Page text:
The accuracy of the TriTrac-R3D accelerometer to estimate energy expenditure. Med. Sci. Sports Exerc., Vol. 31, No. 5, pp. 747-754, 1999.
Purpose: This study examined the reliability and validity of the TriTrac-R3D triaxial accelerometer to estimate energy expenditure during various modes of exercise.
Methods: Twenty subjects (age = 21.5 ± 3.4 yr; body mass index = 23.3 ± 3.6 kg·m−2) performed five exercises (treadmill walking, treadmill running, stepping, stationary cycling, and slideboard), with each lasting 20-30 min and workload increased at 10-min intervals. To test the inter-TriTrac reliability, two TriTrac-R3D accelerometers were worn during each exercise period, and to examine validity, a simultaneous measurement of energy expenditure was made using indirect calorimetry (SensorMedics 2900 Metabolic Cart).
Results: Results showed a significant correlation between the two TriTrac-R3D accelerometers during all exercises. The difference in estimated energy expenditure between the two accelerometers during the walking, stepping, and slideboard exercises was less than 1 kcal·min−1 but statistically significant (P < 0.05). There was also a significant correlation between energy expenditure estimated by each of the TriTrac-R3D accelerometers and indirect calorimetry during walking, running, stepping, and slideboard exercise (P < 0.05). The interaction of Method × Workload was significant (P < 0.05) for each exercise, indicating that the TriTrac-R3D underestimates energy expenditure and that the magnitude of this underestimation increases as workload increases.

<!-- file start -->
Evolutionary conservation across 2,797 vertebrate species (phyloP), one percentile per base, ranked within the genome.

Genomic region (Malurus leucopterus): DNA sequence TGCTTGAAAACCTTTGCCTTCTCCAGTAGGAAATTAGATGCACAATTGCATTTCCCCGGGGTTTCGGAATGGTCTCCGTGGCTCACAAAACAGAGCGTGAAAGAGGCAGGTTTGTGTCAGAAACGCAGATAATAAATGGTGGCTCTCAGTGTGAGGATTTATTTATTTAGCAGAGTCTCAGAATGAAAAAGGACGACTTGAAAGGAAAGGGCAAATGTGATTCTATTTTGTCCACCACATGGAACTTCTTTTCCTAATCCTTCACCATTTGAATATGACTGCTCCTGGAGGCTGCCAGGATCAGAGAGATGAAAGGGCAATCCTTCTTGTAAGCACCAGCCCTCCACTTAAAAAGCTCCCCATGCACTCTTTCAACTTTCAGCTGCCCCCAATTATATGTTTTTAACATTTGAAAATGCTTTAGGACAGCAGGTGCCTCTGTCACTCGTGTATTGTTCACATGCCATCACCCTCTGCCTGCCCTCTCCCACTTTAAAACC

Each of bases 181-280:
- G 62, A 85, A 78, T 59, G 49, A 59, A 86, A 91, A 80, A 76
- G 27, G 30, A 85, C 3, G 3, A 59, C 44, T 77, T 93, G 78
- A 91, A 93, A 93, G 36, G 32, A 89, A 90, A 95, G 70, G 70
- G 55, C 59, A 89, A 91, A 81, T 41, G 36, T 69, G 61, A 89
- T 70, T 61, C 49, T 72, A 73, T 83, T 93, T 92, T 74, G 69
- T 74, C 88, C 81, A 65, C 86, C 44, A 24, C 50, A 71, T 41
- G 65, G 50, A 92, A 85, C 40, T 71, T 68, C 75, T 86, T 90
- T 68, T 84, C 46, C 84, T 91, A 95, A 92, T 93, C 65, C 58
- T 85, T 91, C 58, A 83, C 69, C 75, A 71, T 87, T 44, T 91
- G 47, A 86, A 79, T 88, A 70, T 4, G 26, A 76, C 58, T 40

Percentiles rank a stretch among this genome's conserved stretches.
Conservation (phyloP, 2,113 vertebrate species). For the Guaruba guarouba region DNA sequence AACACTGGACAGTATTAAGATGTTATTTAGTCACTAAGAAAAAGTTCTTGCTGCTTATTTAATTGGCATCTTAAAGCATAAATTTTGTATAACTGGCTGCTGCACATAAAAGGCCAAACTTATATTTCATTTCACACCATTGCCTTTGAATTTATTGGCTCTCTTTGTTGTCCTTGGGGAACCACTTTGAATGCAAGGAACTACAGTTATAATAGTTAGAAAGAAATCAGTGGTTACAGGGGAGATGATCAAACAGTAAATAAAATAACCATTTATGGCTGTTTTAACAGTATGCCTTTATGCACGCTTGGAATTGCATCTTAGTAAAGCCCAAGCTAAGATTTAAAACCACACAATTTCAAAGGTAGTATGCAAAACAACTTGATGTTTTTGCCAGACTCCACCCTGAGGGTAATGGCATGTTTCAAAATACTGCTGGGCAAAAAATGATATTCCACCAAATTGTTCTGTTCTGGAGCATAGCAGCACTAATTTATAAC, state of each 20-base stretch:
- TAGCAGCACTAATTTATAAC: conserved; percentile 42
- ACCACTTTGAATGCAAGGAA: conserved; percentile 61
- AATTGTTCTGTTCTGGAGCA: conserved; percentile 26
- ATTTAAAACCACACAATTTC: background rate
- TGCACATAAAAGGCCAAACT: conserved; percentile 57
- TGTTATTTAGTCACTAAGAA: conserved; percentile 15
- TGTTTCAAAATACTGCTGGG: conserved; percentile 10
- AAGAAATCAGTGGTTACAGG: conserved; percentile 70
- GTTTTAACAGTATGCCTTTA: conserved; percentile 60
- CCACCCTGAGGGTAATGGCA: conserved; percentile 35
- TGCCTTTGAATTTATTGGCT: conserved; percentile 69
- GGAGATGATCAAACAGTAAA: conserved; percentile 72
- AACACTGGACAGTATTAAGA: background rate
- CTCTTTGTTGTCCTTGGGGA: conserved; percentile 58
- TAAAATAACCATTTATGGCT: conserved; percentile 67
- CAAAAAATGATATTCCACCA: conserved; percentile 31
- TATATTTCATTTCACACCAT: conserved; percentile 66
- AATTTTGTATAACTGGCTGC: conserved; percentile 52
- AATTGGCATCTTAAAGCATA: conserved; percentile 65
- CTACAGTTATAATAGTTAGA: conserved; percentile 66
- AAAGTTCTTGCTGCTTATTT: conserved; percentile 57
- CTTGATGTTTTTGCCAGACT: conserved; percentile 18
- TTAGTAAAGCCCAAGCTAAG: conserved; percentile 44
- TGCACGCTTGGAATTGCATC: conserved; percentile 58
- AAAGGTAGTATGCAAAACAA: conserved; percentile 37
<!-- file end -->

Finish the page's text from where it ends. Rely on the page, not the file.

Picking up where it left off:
Conclusions: Therefore, energy expenditure estimated via triaxial accelerometry does not increase with increasing workloads. These results suggest that there are limitations to using triaxial accelerometry to quantify energy expenditure.
Obesity/Nutrition Research Center and Human Energy Research Laboratory, University of Pittsburgh, School of Medicine, Pittsburgh, PA 15213
Submitted for publication January 1998.
Accepted for publication November 1998.
This study was supported by the National Institutes of Health with grants awarded to Dr. Jakicic (HL561227) and Dr. Wing (DK46204)
Address for correspondence: John M. Jakicic, Ph.D., University of Kansas, Dept. of Health, Sport, and Exercise Science, 104 Robinson Center, Lawrence, KS 66045. E-mail: email@example.com.